Do you love the colorful Victorian homes of Inman Park? Filled with picturesque Victorian mansions, this beautiful neighborhood is conveniently close to Little Five Points, Candler Park, Decatur, East Atlanta, and Downtown. Over the years, this historical neighborhood has experienced its ups and downs. What’s the story behind this unique neighborhood?
Atlanta’s First Planned Residential Suburb
Back in the late 1800’s, city workers lived and worked in the bustling downtown area. In an effort to obtain more peace and quiet for residents, Joel Hurt began building homes two miles east of downtown Atlanta on the land previously destroyed during the Civil War.
Fascinated by trolley neighborhoods in other parts of the country, Hurt built homes along the city’s first trolley line into downtown Atlanta. Characterized by beautiful parks filled with lush trees, huge lots and curved streets, upper-crust Atlantans flocked to this area.
Inman Park is named after Samuel Inman, a cotton broker and financier. Inman invested in streetcars with Hurt and also earned a sizeable fortune investing in banks. A staple of the Atlanta community, Inman entered the realm of politics and served on the board of different civic organizations. Avid philanthropists, the Inman family donated money to the Georgia Institute of Technology, Oglethorpe University, Agnes Scott College and the High Museum of Art.
Home to many famous Atlanta elites, Inman Park served as the home to Asa G. Candler, founder of the Coca-Cola Company. Asa’s brother Warren, a Methodist church bishop, also lived in Inman Park. Former governors Allen Candler and Alfred Colquitt also resided in some of the community’s mansions.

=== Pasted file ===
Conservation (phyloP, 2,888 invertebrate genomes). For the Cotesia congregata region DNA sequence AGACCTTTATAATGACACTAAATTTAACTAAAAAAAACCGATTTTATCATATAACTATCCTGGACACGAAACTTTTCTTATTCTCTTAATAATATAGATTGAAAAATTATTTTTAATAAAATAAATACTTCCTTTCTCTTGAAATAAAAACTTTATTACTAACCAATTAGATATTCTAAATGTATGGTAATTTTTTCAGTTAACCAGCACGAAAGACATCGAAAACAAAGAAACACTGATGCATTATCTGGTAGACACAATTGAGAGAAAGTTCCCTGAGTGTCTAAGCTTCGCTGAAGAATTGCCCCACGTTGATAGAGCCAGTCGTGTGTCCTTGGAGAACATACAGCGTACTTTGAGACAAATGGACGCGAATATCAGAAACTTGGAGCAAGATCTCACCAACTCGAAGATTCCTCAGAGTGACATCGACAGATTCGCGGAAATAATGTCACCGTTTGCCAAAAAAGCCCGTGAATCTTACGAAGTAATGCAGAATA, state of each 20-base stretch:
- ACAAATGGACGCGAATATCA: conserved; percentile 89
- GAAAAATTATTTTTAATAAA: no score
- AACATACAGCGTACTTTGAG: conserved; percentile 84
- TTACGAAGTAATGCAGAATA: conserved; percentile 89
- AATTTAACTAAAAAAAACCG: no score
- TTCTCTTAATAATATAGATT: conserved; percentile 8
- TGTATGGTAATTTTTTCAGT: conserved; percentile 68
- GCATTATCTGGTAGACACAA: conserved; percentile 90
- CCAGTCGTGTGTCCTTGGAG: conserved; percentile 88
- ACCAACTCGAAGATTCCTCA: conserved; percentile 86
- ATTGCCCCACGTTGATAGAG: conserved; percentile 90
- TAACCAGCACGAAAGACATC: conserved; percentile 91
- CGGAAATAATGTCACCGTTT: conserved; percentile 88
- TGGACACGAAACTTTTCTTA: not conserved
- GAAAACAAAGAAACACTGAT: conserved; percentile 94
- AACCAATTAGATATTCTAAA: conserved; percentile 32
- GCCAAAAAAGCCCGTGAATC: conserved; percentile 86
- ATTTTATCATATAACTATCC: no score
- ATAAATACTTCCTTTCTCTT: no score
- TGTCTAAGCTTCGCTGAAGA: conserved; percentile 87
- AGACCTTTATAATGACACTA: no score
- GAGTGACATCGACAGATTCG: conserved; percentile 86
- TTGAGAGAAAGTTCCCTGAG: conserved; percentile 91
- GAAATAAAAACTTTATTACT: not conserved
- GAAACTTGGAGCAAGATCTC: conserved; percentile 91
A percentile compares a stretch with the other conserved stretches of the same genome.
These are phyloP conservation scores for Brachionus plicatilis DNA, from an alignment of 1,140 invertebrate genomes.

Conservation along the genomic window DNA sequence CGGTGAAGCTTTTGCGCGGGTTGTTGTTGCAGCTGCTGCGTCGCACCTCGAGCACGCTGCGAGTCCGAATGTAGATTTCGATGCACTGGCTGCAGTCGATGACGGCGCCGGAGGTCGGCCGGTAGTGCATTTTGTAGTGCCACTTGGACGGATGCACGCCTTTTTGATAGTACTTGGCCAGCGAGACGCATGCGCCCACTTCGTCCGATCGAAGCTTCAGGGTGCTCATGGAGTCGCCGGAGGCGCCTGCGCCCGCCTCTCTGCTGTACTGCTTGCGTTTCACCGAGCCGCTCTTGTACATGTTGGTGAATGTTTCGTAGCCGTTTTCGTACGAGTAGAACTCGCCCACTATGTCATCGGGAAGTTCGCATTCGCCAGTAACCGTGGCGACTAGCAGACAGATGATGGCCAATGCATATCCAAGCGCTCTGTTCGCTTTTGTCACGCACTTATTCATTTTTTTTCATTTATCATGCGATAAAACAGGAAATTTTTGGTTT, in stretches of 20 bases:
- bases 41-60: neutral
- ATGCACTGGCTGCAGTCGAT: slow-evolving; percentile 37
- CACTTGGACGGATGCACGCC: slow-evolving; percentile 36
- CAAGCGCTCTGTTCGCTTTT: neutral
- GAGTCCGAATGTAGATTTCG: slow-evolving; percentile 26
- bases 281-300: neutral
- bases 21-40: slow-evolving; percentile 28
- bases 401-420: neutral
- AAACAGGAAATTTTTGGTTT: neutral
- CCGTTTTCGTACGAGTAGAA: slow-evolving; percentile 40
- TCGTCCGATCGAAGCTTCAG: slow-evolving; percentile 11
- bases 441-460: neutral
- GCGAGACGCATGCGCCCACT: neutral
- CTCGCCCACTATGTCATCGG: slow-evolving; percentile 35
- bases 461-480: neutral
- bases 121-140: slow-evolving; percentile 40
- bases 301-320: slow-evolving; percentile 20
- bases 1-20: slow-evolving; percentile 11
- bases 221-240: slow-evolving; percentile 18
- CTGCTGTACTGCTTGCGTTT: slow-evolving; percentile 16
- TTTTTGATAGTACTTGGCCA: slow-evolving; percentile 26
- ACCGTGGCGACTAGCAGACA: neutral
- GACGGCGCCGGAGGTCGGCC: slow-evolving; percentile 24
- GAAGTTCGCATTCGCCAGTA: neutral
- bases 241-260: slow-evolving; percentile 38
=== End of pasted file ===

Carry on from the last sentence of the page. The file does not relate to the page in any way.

Decline of the Community
Later on in the mid-1900’s, residents left behind their city homes to live in the suburbs, and the neighborhood began to deteriorate. However, in 1970 the community banded together to form the Inman Park Neighborhood Association. By 1973, the neighborhood became a part of the National Register of Historic Places and was revitalized.
You may notice that the Inman Park logo includes an image of a black and yellow butterfly. If you look closely into the pattern of the butterfly, you can spot the silhouette of two faces looking in opposite directions. This symbolizes one face glancing back into history and one face peering onward into the future.
Created in 1970 buy resident Ken Thompson, he designed a logo that would honor both the history of the neighborhood as well as symbolize the community’s hopeful future. Found throughout the neighborhood, the community has truly embraced this symbol.
Inman Park Today
Today, Inman Park is a thriving neighborhood filled with beautifully restored Victorian homes, big and small. The Inman Park Neighborhood Association continues its restoration efforts and raises funds primarily through its three-day festival, The Inman Park Festival. Featuring artist booths, music and food, this festival draws a large crowd every year.
Would you like to live in Inman Park? Our Atlanta real estate company would be happy to find you a charming Victorian home. We cover a variety of different neighborhoods both within the city of Atlanta as well as outside the perimeter. Contact our real estate office at Team Sterling to buy a home you will love.